2011 Barrelfish workshop

20-21 October, Cambridge University Computer Laboratory

Thursday 20 October


Timothy Roscoe (ETH Zurich)

Welcome, last year's progress, workshop goals


Werner Haas (Intel)

System-level implications of non-volatile, random-access memory


Matt Horsnell (ARM)

OS support in ARMv7A


Andrew Baumann (Microsoft)

Drawbridge on Barrelfish


Pravin Shinde (ETH Zurich)

Scalable and adaptive network stack architecture


Zach Anderson (ETH Zurich)

Fine-grained, language-level, hierarchical resource management


Stefan Kästle (ETH Zurich)

Message-passing co-processor


Adrian Schüpbach (ETH Zurich)

A declarative language approach to device configuration


Ross McIlroy (Microsoft)

Calico: rethinking the language / runtime-system boundary


Marcin Orczyk & Calum McCall (U. Glasgow)

GHC for a multi-kernel architecture


Georgios Varisteas (KTH)

Dynamic inter-core scheduling in Barrelfish


Robert Watson (CUCL)

BERI: an open source platform for research into the h/w-s/w interface


Mikel Lujan (U. Manchester)

Teraflux: A Manchester Perspective


Friday 21 October


Zeus Gómez Marmolejo (BSC)

GCC cross compiler and Gasnet


Jana Giceva (ETH Zurich)

Database-OS co-design


Tim Harris (Microsoft)

Flexible hardware support for message passing

Session Transcripts

Session 1 - Thursday

Timothy Roscoe - Keynote

Mothy gave an overview of the state of the Barrelfish community, which is noticably growing. A new Barrelfish version has also recently been released, with a new build system, support for the Intel Single-Chip Cloud COmputer and ARM, bootscripts, new IDC support, a bulk transport facility, POSIX and VFS support, and a basic AHCI driver. This is enough to run full-blown POSIX applications, like PostgreSQL. Finally, the copyright now belongs solely to ETH.

At ETH, a large number of Master's students is now doing work on Barrelfish, which should enhance its feature-list even further in the near future.

The goals of Barrelfish haven't changed and are still to build a solid platform for good OS research, as well as a well-respected OS. Finally, Mothy is seeking feedback from participants of the workshop. What are we doing right, what wrong? Is the frequency of yearly workshop meetings okay or should it change?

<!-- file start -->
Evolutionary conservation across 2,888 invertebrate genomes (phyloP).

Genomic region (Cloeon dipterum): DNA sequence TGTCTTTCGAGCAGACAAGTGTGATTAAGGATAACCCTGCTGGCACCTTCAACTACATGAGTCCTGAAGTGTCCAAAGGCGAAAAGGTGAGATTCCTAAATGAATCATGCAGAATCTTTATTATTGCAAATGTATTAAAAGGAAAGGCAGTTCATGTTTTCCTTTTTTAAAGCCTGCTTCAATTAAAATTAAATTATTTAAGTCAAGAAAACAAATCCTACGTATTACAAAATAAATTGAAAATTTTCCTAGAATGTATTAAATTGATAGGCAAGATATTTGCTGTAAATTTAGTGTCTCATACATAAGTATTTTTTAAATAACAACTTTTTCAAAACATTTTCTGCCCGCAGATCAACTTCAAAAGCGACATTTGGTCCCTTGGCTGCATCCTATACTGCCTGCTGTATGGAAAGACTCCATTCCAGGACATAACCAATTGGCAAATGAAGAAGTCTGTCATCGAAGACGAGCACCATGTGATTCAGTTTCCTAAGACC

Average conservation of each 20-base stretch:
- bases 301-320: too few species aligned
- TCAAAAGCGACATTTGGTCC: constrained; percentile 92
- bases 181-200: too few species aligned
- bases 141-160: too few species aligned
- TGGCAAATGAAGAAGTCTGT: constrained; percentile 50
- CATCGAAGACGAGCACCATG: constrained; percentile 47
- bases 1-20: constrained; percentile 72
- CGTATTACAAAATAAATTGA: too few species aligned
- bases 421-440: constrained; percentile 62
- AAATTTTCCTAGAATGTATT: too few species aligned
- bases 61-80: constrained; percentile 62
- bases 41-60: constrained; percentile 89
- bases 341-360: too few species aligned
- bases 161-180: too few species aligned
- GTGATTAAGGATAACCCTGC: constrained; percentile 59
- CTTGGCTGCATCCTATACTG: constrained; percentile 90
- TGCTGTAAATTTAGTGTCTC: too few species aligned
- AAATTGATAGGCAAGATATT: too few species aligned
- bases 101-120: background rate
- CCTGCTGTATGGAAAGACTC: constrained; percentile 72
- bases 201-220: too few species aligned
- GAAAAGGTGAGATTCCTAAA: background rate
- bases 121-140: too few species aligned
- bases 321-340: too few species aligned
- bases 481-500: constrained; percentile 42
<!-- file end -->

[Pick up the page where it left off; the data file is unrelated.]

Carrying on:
Matt Horsnell - OS Support in ARMv7A

Matt introduced the ARMv7-A architecture. ARM is now market-pervasive and thus an important architecture to look out for. The ARMv7-A is a 32bit RISC + Thumb ISA chip, based on the Cortex A processor. Thumb supports less registers than the RISC ISA, but has a smaller memory footprint. Furthermore, it supports SIMD instructions for multimedia and LPAE (like x86 PAE) to support large physical address spaces.

He demonstrated weak ordering in the ARM ISA: There is no defined ordering or consistency of instructions between ARM processors. Instead, a memory barrier instruction is supported to order memory accesses, but this is expensive.

Richard Black (RB): How expensive are barriers?
Matt: On the order of 100 cycles.
RB: Because you have to ensure the L1 is clean?
Matt: Have to write back memory to point of synchronization.
RB: If I have 2 barriers close to each other, is the second one as expensive as the first?
Matt: The cost is on the same order as the first, but it depends on the architecture.

Next, Matt talked about the heterogeneous ARM Big Little. This is based on a cluster of Cortex A7 and and some Cortex 15 chips. The A7 have low power requirements and high efficiency, while the 15 is more beefy. Their idea is to migrate a program seamlessly within 10k cycles (20us) from an A7 core to the A15 if it needs more performance.

Mothy: Is the OS in control of this?
Matt: Yes.
Mothy: Does the OS see multiple cores?
Matt: Yes. We'd probably harness DVFS to switch between CPUs.
Orion Hodson: Where are we today from the press announcement?
Matt: Product will come in 2013. The models are developed. In research, you should use the GEM5 simulator, instead of the actual product.

Werner Haas - System-level implementations of non-volatile RAM

Werner started by demonstrating that charge-based memory (DRAM, Flash) has scalability problems. Industry's focus today is on using resistance as information carrier (NVRAM). As this is non-volatile, we have an opportunity for universal memory inside the machine. Current NVRAM prototypes are PCM (phase-change memory, the leading technology), STTRAM (Spin-Torque Transfer RAM), and ReRAM (Resistive RAM). ReRAM scales best (has highest density) and has good endurance.